The modeling world is a world full of expectations and certain standards. Models are constantly scrutinized for their thin or thicker body image, their choice of clothing and literally everything they do in their everyday life. If all that make it tough for a perfectly looking model to climb up the ladder, imagine how much more difficult it is for a woman with vitiligo to make her way in this industry. Amy Deanna is the first black model with vitiligo that is featured in CoverGirl’s ad campaign and she was chosen on the last day of February, which is Black History Month. Let’s praise CoverGirl for their decision of giving fair opportunities to women of all races and no matter their unique appearance.
Amy Deanna has partnered with CpverGirl on a campaign named #IAmWhatIMakeUp
Anna’s view on the fashion world
Anna believes that inclusivity is very important at her job. For her, women of all races, ethnicities and shapes should be equally included and that is the reason that she is so thrilled to be a part of CoverGirl’s campaign.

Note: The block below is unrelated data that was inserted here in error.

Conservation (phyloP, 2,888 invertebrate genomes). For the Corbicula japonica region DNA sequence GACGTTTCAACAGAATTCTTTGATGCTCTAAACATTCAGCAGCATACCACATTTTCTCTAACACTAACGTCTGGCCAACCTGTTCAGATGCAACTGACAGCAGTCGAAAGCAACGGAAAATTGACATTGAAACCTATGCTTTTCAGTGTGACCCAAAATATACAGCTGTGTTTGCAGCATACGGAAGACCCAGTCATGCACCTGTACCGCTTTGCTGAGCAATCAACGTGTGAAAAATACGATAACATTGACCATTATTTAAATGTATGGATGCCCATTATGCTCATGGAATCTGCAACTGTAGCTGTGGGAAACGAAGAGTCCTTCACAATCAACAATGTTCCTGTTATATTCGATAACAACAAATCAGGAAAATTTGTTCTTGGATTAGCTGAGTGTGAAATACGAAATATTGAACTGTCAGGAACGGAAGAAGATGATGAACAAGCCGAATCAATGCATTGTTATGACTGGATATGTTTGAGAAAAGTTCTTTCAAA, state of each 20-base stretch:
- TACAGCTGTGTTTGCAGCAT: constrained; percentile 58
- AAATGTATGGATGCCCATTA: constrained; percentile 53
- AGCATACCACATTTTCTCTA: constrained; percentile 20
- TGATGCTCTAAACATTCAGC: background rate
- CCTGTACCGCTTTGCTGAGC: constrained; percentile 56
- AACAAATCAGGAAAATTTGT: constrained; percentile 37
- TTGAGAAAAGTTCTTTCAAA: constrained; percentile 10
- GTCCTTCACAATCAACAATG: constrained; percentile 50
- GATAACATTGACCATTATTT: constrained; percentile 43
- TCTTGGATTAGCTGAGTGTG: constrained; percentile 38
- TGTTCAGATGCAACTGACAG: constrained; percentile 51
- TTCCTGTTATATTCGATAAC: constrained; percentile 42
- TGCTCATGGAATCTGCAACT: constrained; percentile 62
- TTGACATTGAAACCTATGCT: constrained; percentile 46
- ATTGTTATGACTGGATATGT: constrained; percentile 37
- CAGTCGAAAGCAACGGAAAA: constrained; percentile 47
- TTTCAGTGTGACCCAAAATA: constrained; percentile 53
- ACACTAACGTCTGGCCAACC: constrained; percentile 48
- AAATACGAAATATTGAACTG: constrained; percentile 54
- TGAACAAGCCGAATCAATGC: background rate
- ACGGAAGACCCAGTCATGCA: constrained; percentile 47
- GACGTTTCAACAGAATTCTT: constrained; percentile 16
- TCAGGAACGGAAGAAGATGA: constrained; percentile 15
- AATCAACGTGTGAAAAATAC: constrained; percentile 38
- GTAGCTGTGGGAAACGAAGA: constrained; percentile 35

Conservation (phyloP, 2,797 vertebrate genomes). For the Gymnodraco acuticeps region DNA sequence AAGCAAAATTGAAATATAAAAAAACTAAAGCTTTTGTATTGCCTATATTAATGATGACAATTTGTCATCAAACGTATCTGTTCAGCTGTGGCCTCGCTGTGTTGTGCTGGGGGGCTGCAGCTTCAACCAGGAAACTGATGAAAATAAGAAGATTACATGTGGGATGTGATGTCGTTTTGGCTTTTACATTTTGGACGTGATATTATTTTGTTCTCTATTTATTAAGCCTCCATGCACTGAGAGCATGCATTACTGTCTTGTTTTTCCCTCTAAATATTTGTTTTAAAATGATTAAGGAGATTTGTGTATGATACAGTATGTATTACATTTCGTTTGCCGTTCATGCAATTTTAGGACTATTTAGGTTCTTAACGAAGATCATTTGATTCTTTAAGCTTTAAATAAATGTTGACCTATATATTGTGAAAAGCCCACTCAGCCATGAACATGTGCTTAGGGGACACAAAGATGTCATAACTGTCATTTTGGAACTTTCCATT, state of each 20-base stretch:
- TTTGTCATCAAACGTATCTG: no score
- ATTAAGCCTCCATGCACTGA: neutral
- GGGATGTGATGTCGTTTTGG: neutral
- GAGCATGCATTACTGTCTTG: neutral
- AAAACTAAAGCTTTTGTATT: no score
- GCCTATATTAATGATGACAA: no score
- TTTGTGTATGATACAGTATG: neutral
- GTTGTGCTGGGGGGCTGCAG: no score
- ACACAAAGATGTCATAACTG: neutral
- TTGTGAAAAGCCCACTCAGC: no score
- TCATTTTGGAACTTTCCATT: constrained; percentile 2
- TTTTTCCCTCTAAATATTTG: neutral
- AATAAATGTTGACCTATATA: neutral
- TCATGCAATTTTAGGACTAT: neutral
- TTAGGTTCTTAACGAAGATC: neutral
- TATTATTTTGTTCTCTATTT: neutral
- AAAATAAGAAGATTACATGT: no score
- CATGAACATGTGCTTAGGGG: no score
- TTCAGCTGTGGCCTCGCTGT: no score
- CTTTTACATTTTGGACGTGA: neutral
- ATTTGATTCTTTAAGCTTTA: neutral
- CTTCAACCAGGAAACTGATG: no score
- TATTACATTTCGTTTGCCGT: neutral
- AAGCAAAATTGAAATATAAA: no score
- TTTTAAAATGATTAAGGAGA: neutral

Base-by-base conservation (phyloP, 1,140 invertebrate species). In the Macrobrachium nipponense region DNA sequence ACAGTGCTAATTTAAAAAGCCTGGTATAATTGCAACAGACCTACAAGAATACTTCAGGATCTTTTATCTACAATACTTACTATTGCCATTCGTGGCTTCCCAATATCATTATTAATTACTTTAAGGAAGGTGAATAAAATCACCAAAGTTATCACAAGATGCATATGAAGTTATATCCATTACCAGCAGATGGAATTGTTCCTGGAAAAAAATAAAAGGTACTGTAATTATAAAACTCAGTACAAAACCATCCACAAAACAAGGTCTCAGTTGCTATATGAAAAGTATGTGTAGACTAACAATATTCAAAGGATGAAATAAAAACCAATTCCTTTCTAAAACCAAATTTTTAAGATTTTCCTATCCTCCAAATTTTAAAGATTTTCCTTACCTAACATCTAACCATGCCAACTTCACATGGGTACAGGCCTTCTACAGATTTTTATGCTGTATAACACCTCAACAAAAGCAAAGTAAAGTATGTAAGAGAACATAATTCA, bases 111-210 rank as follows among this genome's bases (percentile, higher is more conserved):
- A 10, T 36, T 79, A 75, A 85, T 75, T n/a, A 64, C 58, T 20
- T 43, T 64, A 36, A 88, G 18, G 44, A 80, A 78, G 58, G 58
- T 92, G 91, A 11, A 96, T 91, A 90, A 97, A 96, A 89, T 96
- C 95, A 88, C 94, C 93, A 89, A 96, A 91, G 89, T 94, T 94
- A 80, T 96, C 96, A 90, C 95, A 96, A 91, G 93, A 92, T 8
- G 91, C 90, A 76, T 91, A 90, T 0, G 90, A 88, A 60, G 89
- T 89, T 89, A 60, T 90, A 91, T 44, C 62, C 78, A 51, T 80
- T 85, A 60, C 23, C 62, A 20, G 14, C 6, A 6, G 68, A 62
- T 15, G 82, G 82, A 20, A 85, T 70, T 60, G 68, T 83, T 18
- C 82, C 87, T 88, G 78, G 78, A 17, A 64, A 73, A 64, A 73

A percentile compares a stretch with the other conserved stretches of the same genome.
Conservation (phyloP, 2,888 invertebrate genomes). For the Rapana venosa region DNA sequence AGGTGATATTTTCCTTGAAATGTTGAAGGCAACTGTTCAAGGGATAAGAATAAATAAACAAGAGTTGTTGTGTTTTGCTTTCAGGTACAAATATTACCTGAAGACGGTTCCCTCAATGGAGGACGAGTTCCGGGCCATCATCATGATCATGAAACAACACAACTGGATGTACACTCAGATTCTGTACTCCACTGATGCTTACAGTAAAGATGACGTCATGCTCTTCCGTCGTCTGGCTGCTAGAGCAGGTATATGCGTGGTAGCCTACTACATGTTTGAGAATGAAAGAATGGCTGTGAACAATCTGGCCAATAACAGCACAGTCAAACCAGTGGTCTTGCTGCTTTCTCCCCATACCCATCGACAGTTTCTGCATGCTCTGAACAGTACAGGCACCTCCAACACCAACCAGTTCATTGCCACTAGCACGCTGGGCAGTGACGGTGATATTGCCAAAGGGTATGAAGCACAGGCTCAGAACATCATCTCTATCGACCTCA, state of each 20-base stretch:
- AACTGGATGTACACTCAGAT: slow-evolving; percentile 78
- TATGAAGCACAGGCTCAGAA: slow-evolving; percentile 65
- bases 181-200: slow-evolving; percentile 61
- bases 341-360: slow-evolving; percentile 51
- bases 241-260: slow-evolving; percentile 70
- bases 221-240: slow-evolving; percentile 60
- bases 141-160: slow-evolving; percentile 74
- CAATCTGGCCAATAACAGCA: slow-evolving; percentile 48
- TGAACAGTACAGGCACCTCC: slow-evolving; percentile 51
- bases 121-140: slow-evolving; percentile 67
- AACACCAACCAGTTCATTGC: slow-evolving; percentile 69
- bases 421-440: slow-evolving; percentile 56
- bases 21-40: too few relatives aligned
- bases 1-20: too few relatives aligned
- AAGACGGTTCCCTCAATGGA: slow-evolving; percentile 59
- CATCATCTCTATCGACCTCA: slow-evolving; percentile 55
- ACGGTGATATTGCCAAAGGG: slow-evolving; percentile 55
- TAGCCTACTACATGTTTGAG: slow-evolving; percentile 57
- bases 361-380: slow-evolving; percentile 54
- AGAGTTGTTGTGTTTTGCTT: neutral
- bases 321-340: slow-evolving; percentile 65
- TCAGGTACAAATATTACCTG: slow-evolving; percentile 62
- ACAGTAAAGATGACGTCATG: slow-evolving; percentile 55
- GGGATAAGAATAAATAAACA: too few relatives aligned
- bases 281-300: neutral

What is vitiligo?
Vitiligo is described as a disease that makes the skin change its natural color and become a lot lighter. Model Winnie Harlow and the late Michael Jackson are two of the most known people to struggle with the disease.
CoverGirls chose to be more inclusive in an industry that is quite exclusive
The video of the ad
In the video, Anna asks ”Why try to blend in when you can choose to stand out?”, while trying two shades of CoverGirl’s truBlend foundation.
Amy is open to opening an enlighting conversation about vitiligo, so that everyone can understand what it is exactly and how it affects one person.
She wants to use her big platform is a good and productive way
Inclusiveness is the key
She believes that the modeling world’s and society’s unrelistic beauty standards will be dropped once everyone learns to be more inclusive of different people.
Amy may be given a big platform like this for the first time in her career, but her account on Instagram proves that she is a pro is using her disease as a way of enlightment of the public.